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Whittlesey Gunn shoe shop

I used to live above this shop (1971-1975), my nan and grandad's shoe shop Joice and Edwin Gunn

The top picture shows how it is now and the bottom from back in the day

Also, across the road was what was once my school:

All on Broad Street, Whittlesey, Cambs, UK

Filthy students lining the Royal Albert Dock - non fiction

7:30am, 25th Jan 2017
Slam! Slam! Slam! Slam! Slam! Slam! Slam! Slam! Slam! Slam!
That’s me awake then, I think.
Of course the fire doors have been slamming all night, it is only now I give into it. I take off the full ear defenders and then tug the earplugs out. I guess I got some sleep in there somewhere.
The next sound is the roar of an aircraft taking off.
I get up and open the curtain. Ahead is the Royal Albert Dock, there are no ships now, like in its heyday, only a runway up the middle. Another aircraft rumbles into the air.
I dress, pass sideways along my narrow, orange segment shaped room, and open my door.
Beep! Beep! Beep! Beep! Beep! Beep! Beep! Beep! Beep! Beep!
Someone has left his alarm clock running. He’s either out or, more likely, passed out after a night of alcohol.
I go by the bank of fire doors in the curved hallway, to the kitchen door.
I almost vomit at the stink in the kitchen. There is broken eggshell and cigarette ash over the floor. The table is covered in bottles and half eaten plates of food. The kitchen surfaces are stacked high with dirty crockery, scraps of food and empty fag packets. The bins are overflowing onto the floor. The sink is piled high with dirty crocks. The windows are open and aircraft noise fills the room.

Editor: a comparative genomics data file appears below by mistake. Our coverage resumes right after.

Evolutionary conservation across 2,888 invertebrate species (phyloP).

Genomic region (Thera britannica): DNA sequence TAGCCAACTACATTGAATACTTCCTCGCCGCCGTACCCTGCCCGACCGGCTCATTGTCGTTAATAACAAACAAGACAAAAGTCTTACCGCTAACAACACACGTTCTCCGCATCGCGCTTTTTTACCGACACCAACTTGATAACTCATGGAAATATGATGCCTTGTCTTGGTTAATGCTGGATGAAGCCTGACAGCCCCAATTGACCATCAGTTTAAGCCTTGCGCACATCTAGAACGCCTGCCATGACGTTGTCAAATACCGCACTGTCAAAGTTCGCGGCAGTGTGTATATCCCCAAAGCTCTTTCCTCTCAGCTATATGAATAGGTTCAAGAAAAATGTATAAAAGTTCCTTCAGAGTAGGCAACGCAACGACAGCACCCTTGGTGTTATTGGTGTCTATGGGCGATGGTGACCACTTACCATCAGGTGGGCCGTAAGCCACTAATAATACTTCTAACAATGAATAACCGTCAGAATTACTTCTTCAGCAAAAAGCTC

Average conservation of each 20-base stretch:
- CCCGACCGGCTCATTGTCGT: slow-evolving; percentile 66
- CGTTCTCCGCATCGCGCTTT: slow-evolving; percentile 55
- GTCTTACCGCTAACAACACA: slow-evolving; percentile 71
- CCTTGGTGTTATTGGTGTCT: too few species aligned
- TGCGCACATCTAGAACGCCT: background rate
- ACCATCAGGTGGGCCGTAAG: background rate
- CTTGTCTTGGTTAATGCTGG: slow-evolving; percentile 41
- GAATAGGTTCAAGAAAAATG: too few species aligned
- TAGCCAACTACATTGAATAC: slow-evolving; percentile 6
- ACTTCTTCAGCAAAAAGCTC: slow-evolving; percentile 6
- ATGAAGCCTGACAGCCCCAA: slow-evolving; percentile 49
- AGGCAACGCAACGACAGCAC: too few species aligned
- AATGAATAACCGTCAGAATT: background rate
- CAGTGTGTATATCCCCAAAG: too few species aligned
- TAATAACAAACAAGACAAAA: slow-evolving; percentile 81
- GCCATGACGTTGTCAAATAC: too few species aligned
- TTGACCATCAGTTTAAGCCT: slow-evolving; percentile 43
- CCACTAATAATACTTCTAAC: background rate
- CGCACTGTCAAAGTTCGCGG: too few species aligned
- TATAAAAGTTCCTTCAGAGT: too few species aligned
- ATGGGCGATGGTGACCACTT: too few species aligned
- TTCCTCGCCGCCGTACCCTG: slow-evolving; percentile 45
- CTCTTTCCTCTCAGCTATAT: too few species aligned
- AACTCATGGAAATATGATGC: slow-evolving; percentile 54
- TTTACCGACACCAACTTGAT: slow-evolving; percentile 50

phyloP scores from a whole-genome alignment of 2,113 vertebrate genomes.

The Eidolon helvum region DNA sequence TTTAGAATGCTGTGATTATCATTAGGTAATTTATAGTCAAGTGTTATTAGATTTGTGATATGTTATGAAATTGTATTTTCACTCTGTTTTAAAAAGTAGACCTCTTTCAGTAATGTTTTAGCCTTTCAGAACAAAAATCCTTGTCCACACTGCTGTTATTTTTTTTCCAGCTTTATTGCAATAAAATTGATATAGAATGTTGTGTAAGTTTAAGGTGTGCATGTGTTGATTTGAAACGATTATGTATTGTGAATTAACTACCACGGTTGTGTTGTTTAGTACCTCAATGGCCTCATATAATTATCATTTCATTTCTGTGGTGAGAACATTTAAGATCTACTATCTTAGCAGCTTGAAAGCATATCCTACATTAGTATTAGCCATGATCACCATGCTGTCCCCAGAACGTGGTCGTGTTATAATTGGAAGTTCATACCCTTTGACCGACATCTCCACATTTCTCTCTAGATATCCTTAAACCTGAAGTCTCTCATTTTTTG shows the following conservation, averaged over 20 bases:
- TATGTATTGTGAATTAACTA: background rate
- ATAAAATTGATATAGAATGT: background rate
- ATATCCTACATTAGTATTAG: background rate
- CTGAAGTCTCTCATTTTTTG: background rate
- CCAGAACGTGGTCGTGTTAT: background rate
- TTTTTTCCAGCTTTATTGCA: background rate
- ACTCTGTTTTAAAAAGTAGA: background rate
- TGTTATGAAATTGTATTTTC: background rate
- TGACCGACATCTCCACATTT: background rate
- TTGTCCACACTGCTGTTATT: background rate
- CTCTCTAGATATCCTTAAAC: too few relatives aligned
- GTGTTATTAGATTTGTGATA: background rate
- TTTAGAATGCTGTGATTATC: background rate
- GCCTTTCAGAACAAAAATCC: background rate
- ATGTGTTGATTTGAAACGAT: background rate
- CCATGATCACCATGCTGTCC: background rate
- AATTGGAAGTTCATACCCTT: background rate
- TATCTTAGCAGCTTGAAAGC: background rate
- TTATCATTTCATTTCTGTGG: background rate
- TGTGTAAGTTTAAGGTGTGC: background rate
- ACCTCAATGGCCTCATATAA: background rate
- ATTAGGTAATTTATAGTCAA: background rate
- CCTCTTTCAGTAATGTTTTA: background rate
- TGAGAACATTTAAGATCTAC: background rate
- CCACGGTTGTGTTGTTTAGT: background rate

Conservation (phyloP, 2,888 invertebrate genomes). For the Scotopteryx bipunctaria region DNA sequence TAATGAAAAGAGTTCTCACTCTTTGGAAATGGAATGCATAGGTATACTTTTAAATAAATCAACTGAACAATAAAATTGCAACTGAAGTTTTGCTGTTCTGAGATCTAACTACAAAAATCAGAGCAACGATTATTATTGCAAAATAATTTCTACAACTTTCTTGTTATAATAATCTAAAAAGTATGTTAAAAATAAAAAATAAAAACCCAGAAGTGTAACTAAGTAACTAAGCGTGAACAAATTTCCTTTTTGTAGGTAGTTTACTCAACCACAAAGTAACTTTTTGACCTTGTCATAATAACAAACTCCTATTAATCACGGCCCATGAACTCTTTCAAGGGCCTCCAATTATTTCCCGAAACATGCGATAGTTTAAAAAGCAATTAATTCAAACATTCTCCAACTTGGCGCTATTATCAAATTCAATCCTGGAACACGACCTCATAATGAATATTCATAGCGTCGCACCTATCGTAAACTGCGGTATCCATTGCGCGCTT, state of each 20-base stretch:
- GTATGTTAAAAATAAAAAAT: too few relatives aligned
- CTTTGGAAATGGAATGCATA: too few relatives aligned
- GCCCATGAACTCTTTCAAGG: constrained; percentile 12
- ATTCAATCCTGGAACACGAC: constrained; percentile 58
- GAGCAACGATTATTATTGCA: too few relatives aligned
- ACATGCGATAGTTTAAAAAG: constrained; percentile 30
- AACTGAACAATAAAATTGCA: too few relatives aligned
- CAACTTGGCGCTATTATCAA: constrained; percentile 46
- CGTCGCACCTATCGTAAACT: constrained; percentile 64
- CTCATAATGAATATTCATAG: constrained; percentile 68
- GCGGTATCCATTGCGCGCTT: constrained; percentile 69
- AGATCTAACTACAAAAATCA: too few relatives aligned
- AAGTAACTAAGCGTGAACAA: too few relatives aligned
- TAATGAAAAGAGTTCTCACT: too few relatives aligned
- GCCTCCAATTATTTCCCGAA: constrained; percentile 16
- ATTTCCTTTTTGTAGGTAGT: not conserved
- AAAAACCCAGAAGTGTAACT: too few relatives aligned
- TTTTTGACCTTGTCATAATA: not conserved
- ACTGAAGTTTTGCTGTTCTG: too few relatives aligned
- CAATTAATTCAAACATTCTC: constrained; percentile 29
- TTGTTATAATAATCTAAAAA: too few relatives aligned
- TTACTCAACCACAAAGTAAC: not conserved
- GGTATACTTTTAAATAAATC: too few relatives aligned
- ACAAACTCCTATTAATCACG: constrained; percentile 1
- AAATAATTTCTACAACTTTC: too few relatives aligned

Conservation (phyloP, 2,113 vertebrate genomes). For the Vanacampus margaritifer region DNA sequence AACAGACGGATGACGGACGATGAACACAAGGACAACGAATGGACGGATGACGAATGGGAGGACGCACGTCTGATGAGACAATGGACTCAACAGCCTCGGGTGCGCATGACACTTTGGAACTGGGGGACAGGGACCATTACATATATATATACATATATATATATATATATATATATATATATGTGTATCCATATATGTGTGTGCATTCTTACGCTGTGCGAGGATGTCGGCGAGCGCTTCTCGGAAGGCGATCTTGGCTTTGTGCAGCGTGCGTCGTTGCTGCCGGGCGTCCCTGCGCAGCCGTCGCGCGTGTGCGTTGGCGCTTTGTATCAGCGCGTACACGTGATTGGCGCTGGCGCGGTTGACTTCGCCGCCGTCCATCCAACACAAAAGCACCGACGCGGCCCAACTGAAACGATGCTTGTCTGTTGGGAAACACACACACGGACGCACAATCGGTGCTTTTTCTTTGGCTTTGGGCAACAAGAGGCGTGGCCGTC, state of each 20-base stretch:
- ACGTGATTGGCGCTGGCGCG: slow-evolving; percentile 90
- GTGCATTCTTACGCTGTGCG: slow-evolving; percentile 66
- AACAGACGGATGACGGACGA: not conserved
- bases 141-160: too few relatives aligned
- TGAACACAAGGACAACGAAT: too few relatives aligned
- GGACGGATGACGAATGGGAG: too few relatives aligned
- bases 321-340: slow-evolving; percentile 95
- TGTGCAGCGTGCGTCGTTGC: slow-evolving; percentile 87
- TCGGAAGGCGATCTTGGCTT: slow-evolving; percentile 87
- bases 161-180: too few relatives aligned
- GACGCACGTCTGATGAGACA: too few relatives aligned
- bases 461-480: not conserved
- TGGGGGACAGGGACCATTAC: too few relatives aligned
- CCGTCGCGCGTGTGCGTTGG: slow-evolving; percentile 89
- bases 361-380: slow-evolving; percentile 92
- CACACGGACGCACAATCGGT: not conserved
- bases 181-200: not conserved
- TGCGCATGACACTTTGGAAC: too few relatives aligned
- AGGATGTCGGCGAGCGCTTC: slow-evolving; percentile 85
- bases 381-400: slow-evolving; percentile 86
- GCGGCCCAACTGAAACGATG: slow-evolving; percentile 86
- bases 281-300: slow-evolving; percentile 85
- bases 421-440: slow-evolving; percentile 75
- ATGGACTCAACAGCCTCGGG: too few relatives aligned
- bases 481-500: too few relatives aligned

It stinks of party and fags in the no smoking kitchen, all mixed with the smell of aviation fumes.
I place my mug on the side, in the only part with no filth; I put my water jug next to it. Finding a cloth to clean the surface, I then move the jug over, only to knock my mug onto the floor, where it promptly smashes.
After picking up the smashed mug, I get my spare out of the cupboard and make coffee. While the machine percolates, I look out of the window at the dock, and the City Airport, as another plane burns into the sky.
I look closer in at the university grounds, there is no one about at this time of the morning.
I take my coffee back to my room and look out of the window. Nothing has changed; nothing ever changes with that view; an empty dock, then a line of buildings beyond.
I think of the dock back in the day when British ships lined the wharfs; long before the university was plonked here in the late 90’s. I can have little idea of how it had been back then, but for old pictures on the internet. I can’t even conceive what it was like to work on the docks; or what the towns of Beckton and North Woolwich were like then. It’s such another world, and only back a few decades.
Then I notice the dock water isn’t empty; there’s a flotilla of Great Crested Grebes. I wonder if they were here back in the day, when the big ships were. Did they float around with the iron monsters?
I am on the 3rd floor, and then, in my mind, a big ship towers over me. The cabin of a dock crane is level with me, and I see the man in his flat cap, drinking from a thermos; then he goes back to moving goods about the dockside and up to the ships. The dockside is an organised clutter of packing cases among the train rails and goods carriages. Men in flat caps and shirtsleeves move around, some with hand trollies, items being taken for a ride; in and out of the low warehouses they go. All around the keels of the ships are a barrage of low barges. Out in the crowded dock busy tugboats move about.
And between it all, timeless, the Grebes ride the ripples.